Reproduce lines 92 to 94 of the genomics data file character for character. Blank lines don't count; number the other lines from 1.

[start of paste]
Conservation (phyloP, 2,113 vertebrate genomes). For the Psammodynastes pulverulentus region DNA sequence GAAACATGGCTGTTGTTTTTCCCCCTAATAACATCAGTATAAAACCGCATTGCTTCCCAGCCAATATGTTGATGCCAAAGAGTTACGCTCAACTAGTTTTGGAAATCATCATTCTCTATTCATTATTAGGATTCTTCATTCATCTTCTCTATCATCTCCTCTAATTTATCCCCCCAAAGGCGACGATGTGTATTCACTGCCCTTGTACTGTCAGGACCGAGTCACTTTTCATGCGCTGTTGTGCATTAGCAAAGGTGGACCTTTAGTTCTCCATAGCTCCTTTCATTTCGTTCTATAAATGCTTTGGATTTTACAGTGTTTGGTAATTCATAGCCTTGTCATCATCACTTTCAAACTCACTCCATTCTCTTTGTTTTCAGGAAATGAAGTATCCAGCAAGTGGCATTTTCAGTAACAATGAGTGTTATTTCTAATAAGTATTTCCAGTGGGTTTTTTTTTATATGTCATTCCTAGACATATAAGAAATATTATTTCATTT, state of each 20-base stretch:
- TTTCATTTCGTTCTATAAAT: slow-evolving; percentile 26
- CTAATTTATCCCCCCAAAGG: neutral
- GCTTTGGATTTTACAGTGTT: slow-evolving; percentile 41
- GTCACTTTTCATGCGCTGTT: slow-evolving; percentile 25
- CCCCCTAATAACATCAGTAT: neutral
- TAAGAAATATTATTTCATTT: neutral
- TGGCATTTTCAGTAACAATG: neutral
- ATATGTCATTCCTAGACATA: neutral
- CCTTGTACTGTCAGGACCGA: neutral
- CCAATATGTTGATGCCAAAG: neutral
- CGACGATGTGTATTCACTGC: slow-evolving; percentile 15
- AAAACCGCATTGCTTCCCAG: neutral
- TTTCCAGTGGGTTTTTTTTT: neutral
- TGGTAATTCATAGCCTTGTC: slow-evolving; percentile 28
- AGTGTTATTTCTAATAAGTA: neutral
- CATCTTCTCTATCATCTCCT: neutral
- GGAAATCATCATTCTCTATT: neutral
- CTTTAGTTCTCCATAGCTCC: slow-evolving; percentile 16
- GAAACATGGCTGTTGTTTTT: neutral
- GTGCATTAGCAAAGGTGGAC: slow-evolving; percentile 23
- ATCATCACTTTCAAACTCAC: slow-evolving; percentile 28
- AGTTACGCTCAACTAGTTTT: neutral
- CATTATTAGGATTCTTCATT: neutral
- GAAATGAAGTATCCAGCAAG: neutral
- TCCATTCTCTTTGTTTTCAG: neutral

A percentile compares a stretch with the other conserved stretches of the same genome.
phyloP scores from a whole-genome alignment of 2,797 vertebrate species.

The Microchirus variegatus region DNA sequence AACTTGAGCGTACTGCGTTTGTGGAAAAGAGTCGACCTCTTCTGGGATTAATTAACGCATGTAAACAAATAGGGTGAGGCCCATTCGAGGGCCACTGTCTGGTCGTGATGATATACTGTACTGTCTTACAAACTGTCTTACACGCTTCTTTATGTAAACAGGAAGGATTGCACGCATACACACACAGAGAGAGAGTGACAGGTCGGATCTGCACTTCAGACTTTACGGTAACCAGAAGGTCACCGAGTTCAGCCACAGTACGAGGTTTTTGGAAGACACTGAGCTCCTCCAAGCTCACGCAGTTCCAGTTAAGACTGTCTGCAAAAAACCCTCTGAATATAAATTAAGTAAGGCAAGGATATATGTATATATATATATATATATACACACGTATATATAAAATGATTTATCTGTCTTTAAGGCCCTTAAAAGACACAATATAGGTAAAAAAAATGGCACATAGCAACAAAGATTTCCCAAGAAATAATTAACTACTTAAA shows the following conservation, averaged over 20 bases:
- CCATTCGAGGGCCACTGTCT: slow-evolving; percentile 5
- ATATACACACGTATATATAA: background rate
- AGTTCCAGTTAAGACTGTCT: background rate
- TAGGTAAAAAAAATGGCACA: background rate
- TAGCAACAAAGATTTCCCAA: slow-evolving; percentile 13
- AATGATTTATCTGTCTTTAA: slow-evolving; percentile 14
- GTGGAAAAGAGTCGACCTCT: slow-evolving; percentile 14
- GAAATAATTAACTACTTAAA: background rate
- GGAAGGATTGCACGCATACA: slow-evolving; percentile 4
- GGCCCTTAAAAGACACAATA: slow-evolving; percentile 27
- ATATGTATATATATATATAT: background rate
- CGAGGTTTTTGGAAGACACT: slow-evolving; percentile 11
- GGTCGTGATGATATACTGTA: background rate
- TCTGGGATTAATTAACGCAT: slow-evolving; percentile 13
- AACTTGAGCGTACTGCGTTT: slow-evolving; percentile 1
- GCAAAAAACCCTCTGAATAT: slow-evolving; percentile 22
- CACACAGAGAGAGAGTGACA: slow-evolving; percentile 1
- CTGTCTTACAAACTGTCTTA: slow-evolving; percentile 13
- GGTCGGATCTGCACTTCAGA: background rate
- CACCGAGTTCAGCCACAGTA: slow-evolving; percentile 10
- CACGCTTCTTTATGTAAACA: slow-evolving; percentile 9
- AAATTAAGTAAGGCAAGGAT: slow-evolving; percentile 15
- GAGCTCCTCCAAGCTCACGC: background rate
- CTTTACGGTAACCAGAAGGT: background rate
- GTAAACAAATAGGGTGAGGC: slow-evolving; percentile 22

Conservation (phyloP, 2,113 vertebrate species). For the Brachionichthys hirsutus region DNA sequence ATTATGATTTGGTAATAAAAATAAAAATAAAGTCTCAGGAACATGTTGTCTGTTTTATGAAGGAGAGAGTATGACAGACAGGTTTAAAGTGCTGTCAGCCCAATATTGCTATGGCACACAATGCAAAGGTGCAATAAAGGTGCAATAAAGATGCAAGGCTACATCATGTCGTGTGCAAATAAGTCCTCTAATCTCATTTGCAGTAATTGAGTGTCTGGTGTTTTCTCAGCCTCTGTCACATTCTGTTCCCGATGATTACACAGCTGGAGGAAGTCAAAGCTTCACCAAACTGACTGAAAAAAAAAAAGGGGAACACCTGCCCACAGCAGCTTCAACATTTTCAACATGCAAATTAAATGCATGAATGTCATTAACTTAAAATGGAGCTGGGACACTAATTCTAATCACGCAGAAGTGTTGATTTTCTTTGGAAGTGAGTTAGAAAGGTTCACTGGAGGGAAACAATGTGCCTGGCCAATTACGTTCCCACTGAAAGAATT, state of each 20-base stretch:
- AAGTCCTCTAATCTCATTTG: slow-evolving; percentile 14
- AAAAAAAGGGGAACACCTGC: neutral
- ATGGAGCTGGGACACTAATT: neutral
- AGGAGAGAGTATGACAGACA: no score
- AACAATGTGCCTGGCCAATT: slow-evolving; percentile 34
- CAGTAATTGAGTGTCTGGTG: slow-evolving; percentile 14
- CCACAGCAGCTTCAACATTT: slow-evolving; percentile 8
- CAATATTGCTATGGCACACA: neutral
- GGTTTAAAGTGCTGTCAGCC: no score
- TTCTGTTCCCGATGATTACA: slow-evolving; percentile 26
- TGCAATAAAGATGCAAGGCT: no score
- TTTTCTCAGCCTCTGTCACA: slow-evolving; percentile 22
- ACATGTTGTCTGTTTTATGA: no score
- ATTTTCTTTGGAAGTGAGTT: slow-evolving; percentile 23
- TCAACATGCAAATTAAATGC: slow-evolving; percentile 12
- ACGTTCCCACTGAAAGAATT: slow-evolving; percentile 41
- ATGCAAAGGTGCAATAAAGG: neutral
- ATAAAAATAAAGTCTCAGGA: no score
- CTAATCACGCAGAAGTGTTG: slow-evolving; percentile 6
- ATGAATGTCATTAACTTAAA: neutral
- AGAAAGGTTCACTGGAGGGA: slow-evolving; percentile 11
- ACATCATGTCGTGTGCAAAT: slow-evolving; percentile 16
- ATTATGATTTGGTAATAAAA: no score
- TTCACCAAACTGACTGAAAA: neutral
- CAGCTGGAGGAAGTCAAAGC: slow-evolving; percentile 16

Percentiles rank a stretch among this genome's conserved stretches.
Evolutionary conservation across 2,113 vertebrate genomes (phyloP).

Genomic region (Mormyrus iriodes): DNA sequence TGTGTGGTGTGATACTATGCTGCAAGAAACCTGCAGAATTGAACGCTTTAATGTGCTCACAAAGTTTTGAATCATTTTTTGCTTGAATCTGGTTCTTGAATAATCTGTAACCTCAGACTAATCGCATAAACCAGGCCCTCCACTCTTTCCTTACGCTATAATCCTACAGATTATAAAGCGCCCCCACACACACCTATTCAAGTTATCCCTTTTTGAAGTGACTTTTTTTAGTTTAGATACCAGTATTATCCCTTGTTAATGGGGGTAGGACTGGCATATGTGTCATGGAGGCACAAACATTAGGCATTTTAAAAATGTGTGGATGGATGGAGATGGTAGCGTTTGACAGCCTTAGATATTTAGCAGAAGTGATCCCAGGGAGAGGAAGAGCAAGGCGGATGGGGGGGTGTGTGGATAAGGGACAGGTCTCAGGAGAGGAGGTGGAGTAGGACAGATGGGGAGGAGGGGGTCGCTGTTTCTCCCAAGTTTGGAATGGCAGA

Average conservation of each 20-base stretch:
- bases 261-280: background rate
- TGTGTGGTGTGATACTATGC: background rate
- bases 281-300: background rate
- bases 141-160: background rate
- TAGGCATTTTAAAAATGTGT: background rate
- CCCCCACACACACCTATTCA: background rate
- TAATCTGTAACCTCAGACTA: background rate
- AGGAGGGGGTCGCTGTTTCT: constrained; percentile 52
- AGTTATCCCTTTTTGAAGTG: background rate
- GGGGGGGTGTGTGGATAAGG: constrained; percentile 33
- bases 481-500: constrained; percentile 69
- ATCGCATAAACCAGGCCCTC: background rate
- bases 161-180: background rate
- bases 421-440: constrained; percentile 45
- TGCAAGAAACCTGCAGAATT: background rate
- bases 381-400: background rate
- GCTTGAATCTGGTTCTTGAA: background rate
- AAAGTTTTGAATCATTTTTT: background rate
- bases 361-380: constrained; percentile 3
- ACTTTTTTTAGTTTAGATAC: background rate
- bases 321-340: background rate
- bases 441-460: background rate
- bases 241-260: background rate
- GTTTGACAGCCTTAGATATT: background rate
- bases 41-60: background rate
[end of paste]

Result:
- AGGAGGGGGTCGCTGTTTCT: constrained; percentile 52
- AGTTATCCCTTTTTGAAGTG: background rate
- GGGGGGGTGTGTGGATAAGG: constrained; percentile 33